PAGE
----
Why Red?

My backyard bird feeder is always alive with flashes of red. The Northern Cardinals are daily visitors for free helpings of sunflower seeds. As one catches my eye, I ponder, why red?

Isaiah 1:18 Come now, and let us reason together, saith the LORD: though your sins be as scarlet, they shall be as white as snow; though they be red like crimson, they shall be as wool.

Red Northern Cardinal Bird

Northern Cardinal; Clarke County, GA. ©www.williamwisephoto.com

Most animals blend into their surroundings. But not the Cardinal. He flashes about in a scarlet garment heralding his presence for all to see. Why would a small bird, an easy prey, want to wear such colors? As I meditate what creation would speak, red conjures two images: the stain of sin and the source of salvation.

THE STAIN OF SIN…

Red catches our attention, and normally for something of which we must take heed. We use it on our warning signs and labels; red hangs at every intersection to prevent disorderly collisions.

In Isaiah 1:18, red is used as a bold simile illustrating the blatant sins of the people. All that they do and say is stained with the crimson of sin. Although sin may blend in as the “norm of society”, it stands out to God’s eyes. Isaiah the preacher points out this scarlet warning sign, and begs the people to heed the warning and repent.

THE SOURCE OF SALVATION…

But another profound Biblical use of the color red is that of blood. From the blood of Abel, through the atoning sacrifices of the Israelites; of the thread in the window which saved Rahab and her entire family, to the saving Blood shed upon Calvary’s cross, the entire Bible is stained red with blood.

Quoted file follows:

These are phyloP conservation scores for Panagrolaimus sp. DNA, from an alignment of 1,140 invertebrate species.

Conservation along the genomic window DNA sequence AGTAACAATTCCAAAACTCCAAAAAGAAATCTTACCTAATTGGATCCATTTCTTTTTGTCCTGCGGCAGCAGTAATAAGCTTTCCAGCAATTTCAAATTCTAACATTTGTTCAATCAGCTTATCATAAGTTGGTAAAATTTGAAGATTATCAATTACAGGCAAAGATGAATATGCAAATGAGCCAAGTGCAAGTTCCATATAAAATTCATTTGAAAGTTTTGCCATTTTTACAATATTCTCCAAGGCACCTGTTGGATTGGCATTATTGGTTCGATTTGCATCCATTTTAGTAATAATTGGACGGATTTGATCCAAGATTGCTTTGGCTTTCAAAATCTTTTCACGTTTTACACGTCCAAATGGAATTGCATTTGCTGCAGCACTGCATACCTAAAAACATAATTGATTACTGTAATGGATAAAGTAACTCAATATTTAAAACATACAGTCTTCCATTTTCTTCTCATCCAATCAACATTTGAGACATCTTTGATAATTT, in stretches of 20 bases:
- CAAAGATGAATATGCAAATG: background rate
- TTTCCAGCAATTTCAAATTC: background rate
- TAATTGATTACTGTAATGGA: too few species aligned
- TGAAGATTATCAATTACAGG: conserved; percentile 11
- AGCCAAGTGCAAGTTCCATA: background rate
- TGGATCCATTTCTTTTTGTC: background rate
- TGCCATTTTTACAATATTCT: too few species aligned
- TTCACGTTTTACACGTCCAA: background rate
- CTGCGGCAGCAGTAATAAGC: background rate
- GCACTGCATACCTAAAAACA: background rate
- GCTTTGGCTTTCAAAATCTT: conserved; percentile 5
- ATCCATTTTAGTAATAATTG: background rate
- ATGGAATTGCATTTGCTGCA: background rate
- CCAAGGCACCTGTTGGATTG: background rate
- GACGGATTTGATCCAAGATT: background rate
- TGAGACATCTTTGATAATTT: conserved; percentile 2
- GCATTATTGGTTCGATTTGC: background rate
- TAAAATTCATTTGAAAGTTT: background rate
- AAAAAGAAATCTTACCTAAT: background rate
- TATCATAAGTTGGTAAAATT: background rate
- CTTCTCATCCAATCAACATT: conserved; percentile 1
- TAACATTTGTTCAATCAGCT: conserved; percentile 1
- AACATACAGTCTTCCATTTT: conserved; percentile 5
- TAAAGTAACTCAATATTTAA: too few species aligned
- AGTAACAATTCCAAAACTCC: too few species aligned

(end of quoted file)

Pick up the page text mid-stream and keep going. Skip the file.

Though normally a gruesome sight for most, the red blood of the Bible is hope; it is cleansing. The sins of the people of Isaiah’s day stand out like red stained clothing. But it is the red colored blood of the new covenant which is able to remove that stain.

“Unto him that loved us, and washed us from our sins in his own blood”
Revelation 1:5

Though I may be pushing things by stretching the color of a bird into a mini-sermon, I’d rather have the red Northern Cardinal remind of the warning of sin and of the hope of salvation, than to stand for a red-robed religious official for whom it is said the Cardinal is named!


Hi, I’m wildlife photographer and nature writer William Wise. I was saved under a campus ministry while studying wildlife biology at the University of Georgia. My love of the outdoors quickly turned into a love for the Creator and His works. I’m currently an animal shelter director and live in Athens, Georgia with my wife and two teenage daughters, who are all also actively involved in ministry. Creation Speaks is my teaching ministry that glorifies our Creator and teaches the truth of creation. William Wise Nature Notes is my wildlife and birding photo blog documenting the beauty, design and wonder of God’s creation. I am also a guest author at Lee’s Birdwatching Adventures and The Creation Club. — “What a wildly wonderful world, God! You made it all, with Wisdom at Your side, made earth overflow with your wonderful creations.” Psalms 104, The Message.

5 thoughts on “Why Red?

  1. Isaiah 1:18 has been a favorite of mine since the early AD1970s — what a Scripture! And male cardinals are so brightly plumed, plus the softer hues of the female cardinal is such a pleasant blend of colors as well. Thankfully, in my part of Denton County we routinely have cardinal couples in our trees.

    Liked by 1 person

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